Above image: Social Business Replicated by Collaborative Economy, Ver 1.1If you’re a social business professional, you’re in a prime spot to advance your career to the next phase: the Collaborative Economy.
For over ten years, I was a social business professional. I helped Hitachi launch their program as a full time employee in 2005, started this Web Strategy blog, joined Forrester Research, and became a founding partner at Altimeter Group. I saw the genesis, evolution, maturity, and integration of an entire market in less than a decade.
Today, another decade later, I’m witnessing the birth, growth, and emergence of the next phase of social connection: the Collaborative Economy. In social media, people created media and shared it on social networks. In this next phase, people are creating physical goods in the maker movement and by crowdfunding, and sharing them in revolutionary movement that we call the Collaborative Economy.
In the preceding graphic, you’ll see that many of the Social Business software players that I’ve researched are now replicating in the Collaborative Economy space, from profiles, data, APIs, apps, analytics players, corporate platforms, and more. I’ll be sharing this graphic and other data at my keynote at LeWeb in a week where I’ll be forecasting 2015 the Year of the Crowd.
Social Business was a fast-moving industry that’s starting to integrate into corporations. If you saw how that industry birthed and grew, and were a leader or practitioner, you’re ahead of the pack and can grow your career in this next phase, the Collaborative Economy.
If you’re a Social Business professional, here are a few resources to get you caught up to speed:
(Above pic: Thousands of HK protesters link their phones together using Bluetooth to become their own internet –overcoming the government ban on social media sites. Photo credit: Alex Hofford)
If you thought peer-to-peer-based Uber, Airbnb, Lyft and Lending Club were disruptive, you haven’t seen anything yet.
People are empowered –through commonly used technologies
Previous revolutionaries have used pitchforks, wagon barricades, pamphlets, signs and drums. Today’s revolutionaries are using Firechat. It’s not just for revolutionaries, as I just downloaded Firechat. If you want to communicate during an emergencies, in the subway or on a plane, you can download Firechat too.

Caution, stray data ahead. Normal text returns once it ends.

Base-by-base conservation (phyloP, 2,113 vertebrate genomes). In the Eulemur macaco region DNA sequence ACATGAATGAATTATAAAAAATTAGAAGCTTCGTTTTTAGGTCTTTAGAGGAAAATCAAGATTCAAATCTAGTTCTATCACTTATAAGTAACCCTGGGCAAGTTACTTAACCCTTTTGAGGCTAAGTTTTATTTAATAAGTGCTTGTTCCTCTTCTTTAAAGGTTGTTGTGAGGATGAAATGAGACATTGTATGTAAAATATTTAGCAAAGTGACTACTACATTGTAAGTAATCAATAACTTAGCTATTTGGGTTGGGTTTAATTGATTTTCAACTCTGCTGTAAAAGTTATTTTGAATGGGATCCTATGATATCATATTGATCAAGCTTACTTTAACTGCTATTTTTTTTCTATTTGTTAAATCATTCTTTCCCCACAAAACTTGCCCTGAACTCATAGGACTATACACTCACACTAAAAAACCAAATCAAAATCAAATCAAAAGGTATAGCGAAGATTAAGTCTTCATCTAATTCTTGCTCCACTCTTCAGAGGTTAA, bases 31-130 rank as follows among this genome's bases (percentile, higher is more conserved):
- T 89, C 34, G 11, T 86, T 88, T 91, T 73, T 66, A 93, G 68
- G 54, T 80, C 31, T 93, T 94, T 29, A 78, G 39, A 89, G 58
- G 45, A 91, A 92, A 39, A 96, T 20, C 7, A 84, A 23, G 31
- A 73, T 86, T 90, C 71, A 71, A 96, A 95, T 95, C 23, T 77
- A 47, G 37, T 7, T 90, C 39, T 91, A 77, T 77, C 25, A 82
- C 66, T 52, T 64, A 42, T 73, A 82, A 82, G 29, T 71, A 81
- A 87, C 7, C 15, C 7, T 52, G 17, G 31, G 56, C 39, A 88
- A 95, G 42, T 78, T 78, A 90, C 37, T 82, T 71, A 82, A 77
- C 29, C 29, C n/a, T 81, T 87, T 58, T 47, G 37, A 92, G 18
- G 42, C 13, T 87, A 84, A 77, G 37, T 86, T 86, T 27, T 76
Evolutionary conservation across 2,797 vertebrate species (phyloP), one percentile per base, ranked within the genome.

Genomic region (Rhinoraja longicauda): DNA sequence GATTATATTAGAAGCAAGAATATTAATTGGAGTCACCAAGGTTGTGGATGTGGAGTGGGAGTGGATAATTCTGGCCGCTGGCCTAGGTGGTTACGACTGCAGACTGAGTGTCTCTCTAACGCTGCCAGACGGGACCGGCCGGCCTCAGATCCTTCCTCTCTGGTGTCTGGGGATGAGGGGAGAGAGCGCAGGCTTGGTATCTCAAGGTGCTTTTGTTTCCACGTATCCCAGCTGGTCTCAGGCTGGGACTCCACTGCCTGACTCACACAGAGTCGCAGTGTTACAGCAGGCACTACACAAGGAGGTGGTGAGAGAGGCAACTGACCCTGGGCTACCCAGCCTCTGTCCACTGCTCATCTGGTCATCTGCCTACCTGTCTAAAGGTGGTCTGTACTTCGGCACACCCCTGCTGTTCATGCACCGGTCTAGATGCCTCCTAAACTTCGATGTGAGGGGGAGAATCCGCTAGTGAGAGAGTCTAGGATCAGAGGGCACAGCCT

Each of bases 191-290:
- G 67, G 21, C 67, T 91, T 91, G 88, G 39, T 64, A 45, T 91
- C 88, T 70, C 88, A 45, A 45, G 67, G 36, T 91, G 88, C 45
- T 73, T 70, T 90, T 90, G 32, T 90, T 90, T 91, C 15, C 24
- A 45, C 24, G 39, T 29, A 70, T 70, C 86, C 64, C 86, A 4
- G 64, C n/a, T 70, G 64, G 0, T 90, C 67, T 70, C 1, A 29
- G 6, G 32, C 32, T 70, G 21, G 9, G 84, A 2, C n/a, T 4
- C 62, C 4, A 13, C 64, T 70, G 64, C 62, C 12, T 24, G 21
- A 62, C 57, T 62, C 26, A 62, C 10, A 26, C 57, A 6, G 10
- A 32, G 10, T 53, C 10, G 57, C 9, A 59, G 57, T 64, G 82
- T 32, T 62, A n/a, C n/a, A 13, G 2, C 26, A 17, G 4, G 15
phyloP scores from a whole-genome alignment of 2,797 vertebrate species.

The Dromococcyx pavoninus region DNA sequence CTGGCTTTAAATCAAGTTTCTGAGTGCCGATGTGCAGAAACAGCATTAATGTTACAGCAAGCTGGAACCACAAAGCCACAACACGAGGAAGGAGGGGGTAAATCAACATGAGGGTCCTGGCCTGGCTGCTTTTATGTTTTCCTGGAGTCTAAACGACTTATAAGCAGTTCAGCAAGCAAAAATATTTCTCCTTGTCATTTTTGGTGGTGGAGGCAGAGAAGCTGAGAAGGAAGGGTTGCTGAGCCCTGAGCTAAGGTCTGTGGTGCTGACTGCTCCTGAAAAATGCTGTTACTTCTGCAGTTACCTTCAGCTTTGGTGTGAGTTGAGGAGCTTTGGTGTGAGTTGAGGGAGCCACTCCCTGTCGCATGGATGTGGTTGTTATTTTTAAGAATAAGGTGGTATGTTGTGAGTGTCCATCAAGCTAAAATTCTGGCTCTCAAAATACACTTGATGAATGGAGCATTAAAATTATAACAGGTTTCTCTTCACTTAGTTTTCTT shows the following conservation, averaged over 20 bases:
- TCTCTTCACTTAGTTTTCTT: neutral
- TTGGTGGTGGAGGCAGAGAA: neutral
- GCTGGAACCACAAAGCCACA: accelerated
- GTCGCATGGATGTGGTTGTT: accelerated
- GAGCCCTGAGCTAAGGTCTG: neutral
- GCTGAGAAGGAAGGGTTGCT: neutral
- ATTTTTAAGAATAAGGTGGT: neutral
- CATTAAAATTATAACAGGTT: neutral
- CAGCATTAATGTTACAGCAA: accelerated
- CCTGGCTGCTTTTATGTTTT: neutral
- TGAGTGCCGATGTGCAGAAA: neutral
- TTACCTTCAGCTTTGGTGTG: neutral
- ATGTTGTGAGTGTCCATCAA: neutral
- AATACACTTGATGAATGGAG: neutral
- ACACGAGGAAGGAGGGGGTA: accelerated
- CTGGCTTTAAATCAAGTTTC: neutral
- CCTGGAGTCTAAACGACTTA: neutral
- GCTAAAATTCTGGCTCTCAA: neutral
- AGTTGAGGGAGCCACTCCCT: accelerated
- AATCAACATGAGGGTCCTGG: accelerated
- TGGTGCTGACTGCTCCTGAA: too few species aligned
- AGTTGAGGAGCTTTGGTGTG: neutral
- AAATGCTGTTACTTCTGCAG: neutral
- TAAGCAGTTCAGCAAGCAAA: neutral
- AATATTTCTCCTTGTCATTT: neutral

Seven month old app enables the crowd to become the internet
Seven month old Firechat enables people to become the internet themselves by turning their phones into a network, bypassing access to the worldwide web. The preceding picture shows Hong Kong protesters “armed” with smartphones, using their devices as a single, united network to communicate, call in resources, talk to media, and tell their story globally – even when the government had shut down many internet services. This video tells first hand.
Firechat enables the crowd to connect to each other as one resilient network
Meet Firechat, the app for crowds, communities, and revolutionaries. Downloadable for free, Firechat enables you to chat with other people around you WITHOUT the internet. That’s right, it uses Wi-Fi and Bluetooth signals to create a “mesh network” where individuals can pass messages to each other on a peer-to-peer basis. It can also be used on the grid for further access. When it was first launched in March, Taiwanese protesters quickly adopted Firechat.
When would such a use case be common?
- With friends are on a plane that doesn’t offer Wi-Fi
- Camping with a troop of scouts
- In the desert at Burning Man when the weather goes bad
- In the subway with a group of colleagues
- At a concert or sports event when cell infrastructure overloads
- Austin during SXSW as cell networks are crammed from selfies
- At a protest when a government disables social media or the internet
- On a cruise ship in the middle of the ocean with your extended family
- For victims and first responders after a natural disaster
- In a foreign country where you’re concerned that someone might be sniffing your data
- In a village in an emerging country, where people have phones
Firechat enables P2P communication, bypassing centralized powers